In the same week the level of counterfeit cigarettes reached a five-year high, experts have warned law enforcement alone isn’t enough to reduce the illicit trade.
Last month, KPMG published its annual report examining the consumption of illegal cigarettes in the UK. Figures revealed that illegal cigarettes now make up 17% of all consumption, rising by 9% on 2019 – an increase of 230 million illicit packs.
Although cigarettes brought into the country legally by consumers declined by 66% over the past year, due to border closures and travel disruption from the coronavirus pandemic, organised criminals managed to continue operations using illegal factories.
Speaking at The Global Tobacco & Nicotine Forum last month, JTI’s global anti-illicit trade operations director, Ian Monteith, confirmed factories were being opened in countries that previously had none.
Data produced by the manufacturer confirmed this included Denmark, Lithuania and Romania, with the Netherlands going from having one to five within a year.
“Criminals couldn’t use their usual supply chains, so they moved into Europe to operate factories,” he said. “They are now targeting the financial gains of Europe and taking advantage of the borders.”
KPMG’s report also confirmed £2.2bn in tax revenue is being lost due to illicit cigarettes, up £35.6m from 2019.
At the same event, consultant Alvarez & Marsal’s senior advisor, Lawrence Hutter, described taxation as the “principal driver of affordability with illicit products”.
“A rise in taxes creates a desire for consumers to seek cheaper products,” he said. “Countries that see a sudden increase in taxation also see real spikes in non-duty-paid product consumption.”
Hutter used Germany as an example, which experienced a jump from 7% to 20% in consumption shortly after a dramatic tax rise. However, he stressed increases need to be matched with stronger law enforcement in a bid to control the issue.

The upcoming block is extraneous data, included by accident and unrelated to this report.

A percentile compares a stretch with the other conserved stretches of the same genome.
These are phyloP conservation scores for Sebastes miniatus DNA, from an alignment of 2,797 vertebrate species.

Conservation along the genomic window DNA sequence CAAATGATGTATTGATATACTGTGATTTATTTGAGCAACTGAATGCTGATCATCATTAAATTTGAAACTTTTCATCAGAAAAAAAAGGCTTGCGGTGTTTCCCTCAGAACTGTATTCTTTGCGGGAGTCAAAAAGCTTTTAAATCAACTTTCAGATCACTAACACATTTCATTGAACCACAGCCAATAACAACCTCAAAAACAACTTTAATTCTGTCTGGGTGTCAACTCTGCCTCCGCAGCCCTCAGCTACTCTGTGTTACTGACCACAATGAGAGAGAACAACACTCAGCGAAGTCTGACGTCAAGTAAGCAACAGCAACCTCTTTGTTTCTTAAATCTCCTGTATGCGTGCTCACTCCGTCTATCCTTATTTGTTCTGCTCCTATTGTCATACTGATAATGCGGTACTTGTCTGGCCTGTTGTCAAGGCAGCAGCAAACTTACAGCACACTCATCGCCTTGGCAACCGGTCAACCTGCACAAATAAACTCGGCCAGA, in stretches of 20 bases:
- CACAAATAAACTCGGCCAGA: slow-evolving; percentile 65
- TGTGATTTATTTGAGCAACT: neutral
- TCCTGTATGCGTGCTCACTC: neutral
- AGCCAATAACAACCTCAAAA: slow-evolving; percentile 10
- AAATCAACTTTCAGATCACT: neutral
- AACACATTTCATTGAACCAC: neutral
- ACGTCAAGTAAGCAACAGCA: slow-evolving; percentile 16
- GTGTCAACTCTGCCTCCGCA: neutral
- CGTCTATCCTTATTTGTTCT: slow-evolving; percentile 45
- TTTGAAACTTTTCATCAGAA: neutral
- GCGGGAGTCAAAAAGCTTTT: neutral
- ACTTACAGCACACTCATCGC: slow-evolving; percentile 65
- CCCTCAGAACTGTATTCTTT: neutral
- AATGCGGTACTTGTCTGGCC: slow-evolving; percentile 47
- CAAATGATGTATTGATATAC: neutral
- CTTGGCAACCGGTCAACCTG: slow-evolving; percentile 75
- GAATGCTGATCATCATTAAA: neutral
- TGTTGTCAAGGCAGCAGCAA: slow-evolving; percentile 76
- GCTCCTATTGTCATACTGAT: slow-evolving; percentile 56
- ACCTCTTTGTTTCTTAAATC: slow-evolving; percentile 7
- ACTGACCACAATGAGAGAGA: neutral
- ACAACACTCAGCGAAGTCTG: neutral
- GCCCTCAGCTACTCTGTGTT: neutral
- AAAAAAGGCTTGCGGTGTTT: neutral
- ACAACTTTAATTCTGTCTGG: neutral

“It’s about making sure affordability, enforcement and policy is aligned and recognising the state of neighbouring countries and the escalation of cross-border shipments,” said Hutter.
Underground economy specialist Sergio Miranda referenced a programme the Quebec police force implemented, which so far has successfully cut the amount of contraband in the region from 40% to 12%.
“Our government realised that they didn’t want the sale of illicit tobacco to be a victimless crime anymore, so they created extra funding to deal with it,” he said.
Officers continue to carry out their usual policing responsibilities in the day, but after hours they are redistributed to work on specific tobacco investigations.
“I’d rather have 10 investigators with excellent intelligence than have a thousand officers who go out and follow up smuggling themselves,” he said.
“The extra funding doesn’t affect the main work of the force. For us, it has created extra jobs and allowed us to ensure cases are being followed up in court.”
Miranda added police partnership needs to be encouraged. “We can’t work on this problem by ourselves, we need to speak to one another,” he said. “Law enforcement alone isn’t going to eradicate this, rather it should be the final step in the process.”
When asked what strategies need to be implemented to help convenience store owners hit by the illicit trade, Monteith said: “It’s going to require legislation that has consequences and government supporting law enforcement.”
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